There was a limit to people's appetite for science, abstraction, and impersonal reason. When the limit was reached, a revolt set in. We now call it Romanticism. The Romantic movement rediscovered art, mystery, and irrationality. And it rediscovered emotions. In fact, it elevated emotion to a position it had never before held in the history of thought. And with this new emphasis on the emotional self came a whole new way of defining morality.
Similarly, the 1960s began with manned space flights that proclaimed to the world the triumph of scientific rationalism. Unexpectedly--during the trauma that followed the Kennedy assassination, while the body count in Vietnam mounted--the sixties were rent by an explosion of idyllic imagination. The blast radiated a shock wave of "pure" (read: undisciplined) sentiment that crashed against the soaring ice-cathedral of "pure" (read: scientific) reason. Though it failed to tumble the cathedral, the wave of sentiment did flood its interior. Barriers of racism and sexism were left in splinters. The gilded altars of wealth, power and intellectual pretension were heaved about. The wave left behind a trove of "new" values that the explosion had dredged up from the underground. This was the remnant of Rousseau's Romantic ideology, which itself had been buried by the wave of hard science, high technology, heavy industry, cut-throat materialism, mass annihilation and grim ideological confrontation that had swept over the face of the globe since the early 1900s.
Rousseau believed that human beings are at heart innocent. They naturally love justice and harmony. The urban structure of civilization--which encourages competition and the ownership of private property--corrupted us. Rousseau marked the path away from citified ruination by his maxim "To thine own self be true." This translates well into such modern pearls of wisdom as "Do your own thing," "Hang loose," "Get in touch with your inner child," "What feels right is right," and "Get back to nature."
Rousseau paid lip service to the virtues of compassion, friendliness and loving kindness, but his own character was undisciplined and shockingly deficient in truthfulness, purity and honesty. Other philosophers of his time, who were sympathetic at first to his message, soon soured as they came to know the dark side of Rousseau's personality. Hume and Voltaire dismissed Rousseau as a monster. Diderot called him "deceitful, vain as Satan, ungrateful, cruel, hypocritical and full of malice." A woman with whom Rousseau was intimate summed him up as "an interesting madman."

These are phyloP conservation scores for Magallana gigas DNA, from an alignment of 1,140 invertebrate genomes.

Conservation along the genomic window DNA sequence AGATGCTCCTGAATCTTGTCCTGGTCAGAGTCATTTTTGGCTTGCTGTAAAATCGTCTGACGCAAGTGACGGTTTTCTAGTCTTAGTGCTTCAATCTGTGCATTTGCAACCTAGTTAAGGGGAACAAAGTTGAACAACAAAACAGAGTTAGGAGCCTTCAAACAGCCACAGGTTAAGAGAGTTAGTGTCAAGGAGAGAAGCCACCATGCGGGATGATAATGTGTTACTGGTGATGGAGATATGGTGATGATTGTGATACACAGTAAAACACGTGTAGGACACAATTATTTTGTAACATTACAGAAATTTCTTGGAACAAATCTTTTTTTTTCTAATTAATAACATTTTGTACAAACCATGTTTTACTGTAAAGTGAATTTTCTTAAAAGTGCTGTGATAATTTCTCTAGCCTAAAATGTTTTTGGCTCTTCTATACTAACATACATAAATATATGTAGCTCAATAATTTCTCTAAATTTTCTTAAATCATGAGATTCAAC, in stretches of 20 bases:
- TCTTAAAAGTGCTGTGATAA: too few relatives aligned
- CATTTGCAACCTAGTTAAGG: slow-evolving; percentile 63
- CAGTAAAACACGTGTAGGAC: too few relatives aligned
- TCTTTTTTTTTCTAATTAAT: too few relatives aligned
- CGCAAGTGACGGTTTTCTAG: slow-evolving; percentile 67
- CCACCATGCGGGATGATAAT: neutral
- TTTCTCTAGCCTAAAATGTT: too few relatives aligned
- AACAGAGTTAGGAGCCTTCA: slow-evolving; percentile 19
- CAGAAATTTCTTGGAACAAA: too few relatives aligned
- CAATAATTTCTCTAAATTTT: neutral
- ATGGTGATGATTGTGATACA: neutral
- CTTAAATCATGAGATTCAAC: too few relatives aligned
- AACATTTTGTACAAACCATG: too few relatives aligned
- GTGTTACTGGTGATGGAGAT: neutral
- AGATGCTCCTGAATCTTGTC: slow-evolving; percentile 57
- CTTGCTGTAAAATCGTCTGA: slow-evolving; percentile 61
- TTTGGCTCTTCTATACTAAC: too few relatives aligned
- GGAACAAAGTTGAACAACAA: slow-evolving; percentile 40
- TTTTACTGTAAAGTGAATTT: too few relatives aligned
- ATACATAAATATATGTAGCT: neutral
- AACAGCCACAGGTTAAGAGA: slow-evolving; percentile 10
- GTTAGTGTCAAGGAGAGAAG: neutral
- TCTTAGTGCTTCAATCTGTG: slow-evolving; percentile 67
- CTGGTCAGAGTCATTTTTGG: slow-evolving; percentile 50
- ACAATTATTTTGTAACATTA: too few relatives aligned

The last forty years of the twentieth century have seen any number of interesting madmen who proclaimed a new dawn of peace, love, universal harmony and spirituality. Like Rousseau, these rollicking visionaries of the new romanticism too often turned out to be Pied Pipers who marched the naive into a moral wasteland. In that wasteland, demons lurked.
The idyllic imagination lacks a tragic sense, and as a result it is more easily defeated by tragedy. Last year's Romantic idealist turns out to be this year's suicide. And because the Romantic is essentially naive about evil, he is less resistant to it. As a result, the idyllic imagination, upon encountering boredom, frustration, or temptation, sometimes evolves into..."the diabolic imagination."
...in the late sixties and the subsequent decade the popular imagination was captured by an idyllic vision. During that time, millions of young people turned away from the work ethic and immersed themselves in a world of idyllic dreams...As with previous idyllic flings, however, this one quickly developed a dark side. What began as a vision of Edenic innocence soon evolved into something else. If youngsters of the sixties were wearing flowers in their hair, many youngsters of the next generation were wearing spikes instead of flowers, and listening to a music preoccupied with themes of hopelessness, destruction, suicide, Satanism, and sexual mutilation.
Owen Barfield, who argued that our minds participate in the figuration of the world, warned that people who permit their imaginations to flow free will become captivated by the dark unconscious. That captivation will lead them to envision the world as "fantastically hideous." Barfield was specifically referring to the art of the Surrealists (think of the paintings of Salvadore Dali, for example). Now, the consequence of participatory reality is that the world we first see in "the mind's eye" as poetry, art, music, writing and film, will in time become the world out there. It is no accident that as more and more people cultivate a taste for the grotesque, the world around us increasingly appears to be a waking nightmare.
I am dealing with these all these thoughts here in In2-MeC because Vrndaban Dham is so absolutely removed from the grotesquery of the modern world. Sure, there is visible evidence of Kali-yuga here too, but the transcendental nature of this holy place renders that influence insignificant, like the buzzing of a mosquito in your room. It's a little bothersome, but it isn't a major disaster. In the world beyond the Dham, human beings are given over to the mentality of mosquitos. They exist to suck blood. Such people are demons and they've turned the world into a living nightmare.
Friedrich Nietzche wrote that those who would fight with monsters should beware that they themselves turn into monsters, for when you stare into the abyss, the abyss stares back into you. Orson Welles wanted a better world, but he had no clear idea of what that better world might be. He never took a pilgrimage to the holy dhama. So all he could do was portray the Kali-yuga world in a grotesque light. His hope was to shock his audience into some sort of reflection upon their situation. During most of his life, Orson Welles largely failed in that effort. And if now his films are finding a new popularity, it is more because people today like the grotesque. Far from being shocked and so moved to change the world for the better, they want to see the world in that way. They want to enjoy it in that way--as fantastically hideous. When you stare into the abyss, the abyss stares back into you...and changes you.
We should strive instead to see Krsna's pastimes, not the grotesqueries of our imagination.